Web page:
I was 13 years old when I was goofing off with my best friend in the gym at our junior high school playing “king of the bleachers” when she pushed me off and I landed on my tailbone, subsequently causing a herniated disc at L4-5 in my back. Because I was, first of all, super tiny and, second, so young, it took nearly 8 months of seeing specialists in my tiny home town to figure out what was going on. That August between my 8th grade and freshman year, I underwent surgery to repair my back.
10 years later, while not really taking care of myself and exercising, I ended up re-injuring this section of my back, ending up again in surgery, at 24 years of age.
My drinking began in high school and looking back I don’t know how much of it was because of the pain I dealt with. My drinking amped up in my 20s with the loss of my brother and then again dealing with physical pain. As a result of that first injury I have suffered with back pain my entire life. But up until about 2 years ago, I never labeled myself as a chronic pain sufferer. In fact, when hearing others talk about their pain I would get so annoyed with them. I don’t talk about my pain and I surely don’t want to listen to others complain about all of their pain. My attitude is that it’s a waste of time. Why spend my hours and minutes ruminating about my back pain and all the things I can or cannot do because of it? I don’t want pity and I certainly don’t want to waste other people’s time boring them with my stories of how much pain I’m in.
But through this journey, I have finally begun to accept my lifelong pain. Call it chronic pain suffering if you must. But it’s not the label. It’s the fact that pain has been a part of my life for as long as I can remember. The lessons I’m learning along this journey have been about accepting things for what they are. The biggest one I’m learning right now is about ownership and letting go of the blame game.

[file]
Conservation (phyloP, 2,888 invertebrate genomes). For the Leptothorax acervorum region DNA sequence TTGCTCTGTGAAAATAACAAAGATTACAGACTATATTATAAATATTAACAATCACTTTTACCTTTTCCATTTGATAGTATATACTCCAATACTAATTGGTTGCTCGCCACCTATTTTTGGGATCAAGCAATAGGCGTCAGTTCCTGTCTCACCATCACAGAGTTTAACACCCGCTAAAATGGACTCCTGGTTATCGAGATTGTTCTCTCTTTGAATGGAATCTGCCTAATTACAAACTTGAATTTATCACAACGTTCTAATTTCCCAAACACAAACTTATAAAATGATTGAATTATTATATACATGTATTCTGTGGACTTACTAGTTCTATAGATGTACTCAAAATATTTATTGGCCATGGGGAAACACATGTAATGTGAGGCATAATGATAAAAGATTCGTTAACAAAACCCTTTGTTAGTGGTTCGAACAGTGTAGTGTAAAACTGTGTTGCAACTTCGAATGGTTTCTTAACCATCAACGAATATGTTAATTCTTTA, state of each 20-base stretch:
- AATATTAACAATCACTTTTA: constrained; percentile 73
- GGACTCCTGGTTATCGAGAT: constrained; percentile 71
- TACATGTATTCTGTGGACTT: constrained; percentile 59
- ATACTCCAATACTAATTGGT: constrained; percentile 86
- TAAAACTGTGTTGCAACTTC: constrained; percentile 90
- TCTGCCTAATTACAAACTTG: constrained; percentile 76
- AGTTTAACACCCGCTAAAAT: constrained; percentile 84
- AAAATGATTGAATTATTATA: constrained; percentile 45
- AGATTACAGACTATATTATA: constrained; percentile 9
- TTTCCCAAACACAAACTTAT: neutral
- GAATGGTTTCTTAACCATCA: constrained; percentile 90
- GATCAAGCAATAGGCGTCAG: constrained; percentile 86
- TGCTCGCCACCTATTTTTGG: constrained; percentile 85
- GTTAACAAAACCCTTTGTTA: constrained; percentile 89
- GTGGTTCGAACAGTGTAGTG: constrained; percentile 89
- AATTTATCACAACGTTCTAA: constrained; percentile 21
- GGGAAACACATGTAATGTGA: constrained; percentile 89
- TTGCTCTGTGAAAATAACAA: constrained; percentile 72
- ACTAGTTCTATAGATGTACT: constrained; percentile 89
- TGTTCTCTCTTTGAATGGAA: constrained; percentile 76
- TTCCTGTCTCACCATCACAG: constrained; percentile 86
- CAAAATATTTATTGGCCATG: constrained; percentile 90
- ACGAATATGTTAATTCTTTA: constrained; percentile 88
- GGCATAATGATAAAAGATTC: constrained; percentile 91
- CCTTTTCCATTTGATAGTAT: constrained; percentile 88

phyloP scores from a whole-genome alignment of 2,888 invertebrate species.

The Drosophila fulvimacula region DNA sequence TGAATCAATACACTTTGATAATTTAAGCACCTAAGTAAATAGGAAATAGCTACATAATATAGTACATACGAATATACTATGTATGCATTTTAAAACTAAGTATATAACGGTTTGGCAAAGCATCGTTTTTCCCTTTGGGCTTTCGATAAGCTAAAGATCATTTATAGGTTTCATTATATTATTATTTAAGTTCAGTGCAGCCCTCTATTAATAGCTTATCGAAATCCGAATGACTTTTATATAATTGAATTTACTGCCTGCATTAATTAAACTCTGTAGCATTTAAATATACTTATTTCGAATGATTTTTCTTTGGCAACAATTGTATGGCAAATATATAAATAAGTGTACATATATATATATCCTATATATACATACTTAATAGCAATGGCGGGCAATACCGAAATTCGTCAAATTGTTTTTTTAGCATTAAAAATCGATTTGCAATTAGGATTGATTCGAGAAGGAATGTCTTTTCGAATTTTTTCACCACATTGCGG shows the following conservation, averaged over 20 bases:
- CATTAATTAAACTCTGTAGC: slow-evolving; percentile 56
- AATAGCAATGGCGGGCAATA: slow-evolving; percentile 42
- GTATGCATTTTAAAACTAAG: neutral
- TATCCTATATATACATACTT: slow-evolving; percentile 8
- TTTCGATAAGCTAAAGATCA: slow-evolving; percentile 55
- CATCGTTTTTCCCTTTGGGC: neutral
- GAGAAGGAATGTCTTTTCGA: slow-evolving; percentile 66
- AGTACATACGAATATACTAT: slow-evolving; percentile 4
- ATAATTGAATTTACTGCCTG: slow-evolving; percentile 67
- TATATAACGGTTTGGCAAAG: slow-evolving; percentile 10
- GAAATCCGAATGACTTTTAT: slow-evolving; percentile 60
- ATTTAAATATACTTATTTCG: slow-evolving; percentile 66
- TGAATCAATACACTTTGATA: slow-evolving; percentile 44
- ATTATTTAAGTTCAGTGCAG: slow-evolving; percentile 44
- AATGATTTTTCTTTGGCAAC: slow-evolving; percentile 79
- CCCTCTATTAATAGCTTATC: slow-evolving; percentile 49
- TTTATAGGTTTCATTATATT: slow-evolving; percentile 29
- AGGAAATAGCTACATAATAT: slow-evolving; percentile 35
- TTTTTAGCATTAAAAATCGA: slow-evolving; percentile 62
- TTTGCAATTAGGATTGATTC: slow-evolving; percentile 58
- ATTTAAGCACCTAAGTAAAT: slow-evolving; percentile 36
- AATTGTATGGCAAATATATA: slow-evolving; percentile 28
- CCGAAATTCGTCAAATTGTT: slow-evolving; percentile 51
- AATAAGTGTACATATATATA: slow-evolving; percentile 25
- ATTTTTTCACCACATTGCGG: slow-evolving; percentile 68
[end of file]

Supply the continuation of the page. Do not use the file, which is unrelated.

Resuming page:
What I mean by this is, yes, I can sit in blame. In many ways, that’s easier. Tina pushed me off the bleachers and it was HER fault I landed on my ass that caused the herniation. I can continue to blame circumstances throughout my life that caused me to not take care of myself which resulted in another disc herniation in my 20s. I can easily blame that single accident at 13 that subsequently caused all of the issues with my back over the past 40 years. That’s easy.
But what if I now take ownership of all that? Since I quit drinking in February, I have, for the first time in my life, been able to start an exercise program. The last time I had back pain was in March and I have been feeling amazing. Proof to me that all of the recommendations for building a stronger core and overall strength will help my back is absolutely true. I ended up getting sick recently preventing me from exercising as I’m trying to recover. What happened? My back went out. My chronic pain is that. It’s chronic. So when other things go wrong, that is likely going to be the first thing that rears its ugly head. When my back started hurting this time, I had all the initial emotions: fear, anger, frustration. But I never once turned to the thought of, “boy do I want a drink”. That was HUGE for me. In March, when my back was bothering me, I definitely went there.
I learned a key coping skill a while back about how much language affects us. That the way we talk to ourselves will drive the outcome. The words I used above, fear, anger, frustration, is what I went to initially. But I have begun to take ownership of my pain. Instead of fear, what about courage? Anger? How about acceptance. And frustration?? Let’s say ‘challenge’!
Instead of blaming my problems on that single incident in December when I was 13 years old, I’m taking full ownership of it. Like it or not, it’s mine. I have the courage to face it. I have accepted that it is part of who I am. I am up for the challenges I face dealing with the pain. It is certainly not who I am but having ownership of it helps me stop the blame game.
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